The Effects Of Conventional Agricultural Farms On Agriculture

1968 Words Jul 30th, 2014 8 Pages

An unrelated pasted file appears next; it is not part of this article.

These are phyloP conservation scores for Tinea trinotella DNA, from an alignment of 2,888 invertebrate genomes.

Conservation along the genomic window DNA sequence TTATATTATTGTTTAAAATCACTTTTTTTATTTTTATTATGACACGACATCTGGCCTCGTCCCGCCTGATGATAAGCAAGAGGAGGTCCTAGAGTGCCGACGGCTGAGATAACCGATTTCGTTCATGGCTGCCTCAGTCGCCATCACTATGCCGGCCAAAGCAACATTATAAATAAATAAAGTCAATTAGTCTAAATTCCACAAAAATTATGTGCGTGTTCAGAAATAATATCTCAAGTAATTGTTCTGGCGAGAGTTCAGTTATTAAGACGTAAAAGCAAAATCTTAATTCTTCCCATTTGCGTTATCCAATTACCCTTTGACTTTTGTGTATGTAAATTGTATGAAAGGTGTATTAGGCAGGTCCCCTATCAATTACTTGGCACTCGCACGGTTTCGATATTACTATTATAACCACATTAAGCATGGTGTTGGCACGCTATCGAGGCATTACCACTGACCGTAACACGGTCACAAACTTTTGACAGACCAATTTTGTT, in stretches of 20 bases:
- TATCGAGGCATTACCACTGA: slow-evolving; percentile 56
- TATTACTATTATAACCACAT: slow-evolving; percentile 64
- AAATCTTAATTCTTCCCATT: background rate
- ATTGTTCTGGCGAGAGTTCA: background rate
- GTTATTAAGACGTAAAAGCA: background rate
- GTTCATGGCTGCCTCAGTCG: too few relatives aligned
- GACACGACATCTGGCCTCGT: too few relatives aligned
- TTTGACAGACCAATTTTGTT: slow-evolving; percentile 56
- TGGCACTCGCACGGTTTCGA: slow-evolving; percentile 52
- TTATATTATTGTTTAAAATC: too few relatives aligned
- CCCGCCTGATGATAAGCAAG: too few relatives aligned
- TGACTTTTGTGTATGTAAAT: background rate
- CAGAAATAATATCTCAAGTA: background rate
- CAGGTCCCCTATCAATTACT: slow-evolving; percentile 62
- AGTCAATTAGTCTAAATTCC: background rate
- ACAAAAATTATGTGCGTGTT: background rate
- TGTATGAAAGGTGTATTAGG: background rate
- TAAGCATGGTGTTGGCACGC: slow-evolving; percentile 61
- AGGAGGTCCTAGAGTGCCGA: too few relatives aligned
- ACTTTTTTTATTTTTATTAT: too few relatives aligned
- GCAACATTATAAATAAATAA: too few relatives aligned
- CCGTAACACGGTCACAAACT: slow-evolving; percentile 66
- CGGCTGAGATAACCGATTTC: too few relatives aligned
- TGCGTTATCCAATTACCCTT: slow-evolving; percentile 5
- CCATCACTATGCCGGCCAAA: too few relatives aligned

Anyone can have the globe on their dinner plate. Literally speaking, carbon dioxide (CO2), greenhouse gases, and fossil fuel emissions play a role in imported food as does climate change. Conventional agricultural farms are known for being one of the biggest contributors to climate change. Federal policies and subsidies can aid farmers in the fight against altering the climate. Subsidies first allowed cheap commodity crops to flourish during Nixon’s presidency and while they allow farmers to grow, use, and sell cheap produce today, the machinery and transport of it has otherwise been and is destructive to the climate. The amount of fossil fuels and pollution emitted by crop, meat, and fish farms pose as a climatic risk and can be reduced with strict policies and subsidies. Shockingly, American farmers have yet to have any effective policies for farming ecologically. American farmlands have relied on and continue to rely on farm insurance and farm management skills to learn about and prevent farm risks that result from the changing climates impact on agriculture. Organic crops, carbon taxes, and farmland maintenance are also key methods when considering ways to reduce carbon footprint in the agricultural industry. With the farmers support, the U.S. government can improve agriculture drastically. The USDA must assign farm protocols to endorse cleaner, organic crops and allow carbon taxes on food exporters to help reduce climate change caused from CO2 emission. The U.S.…
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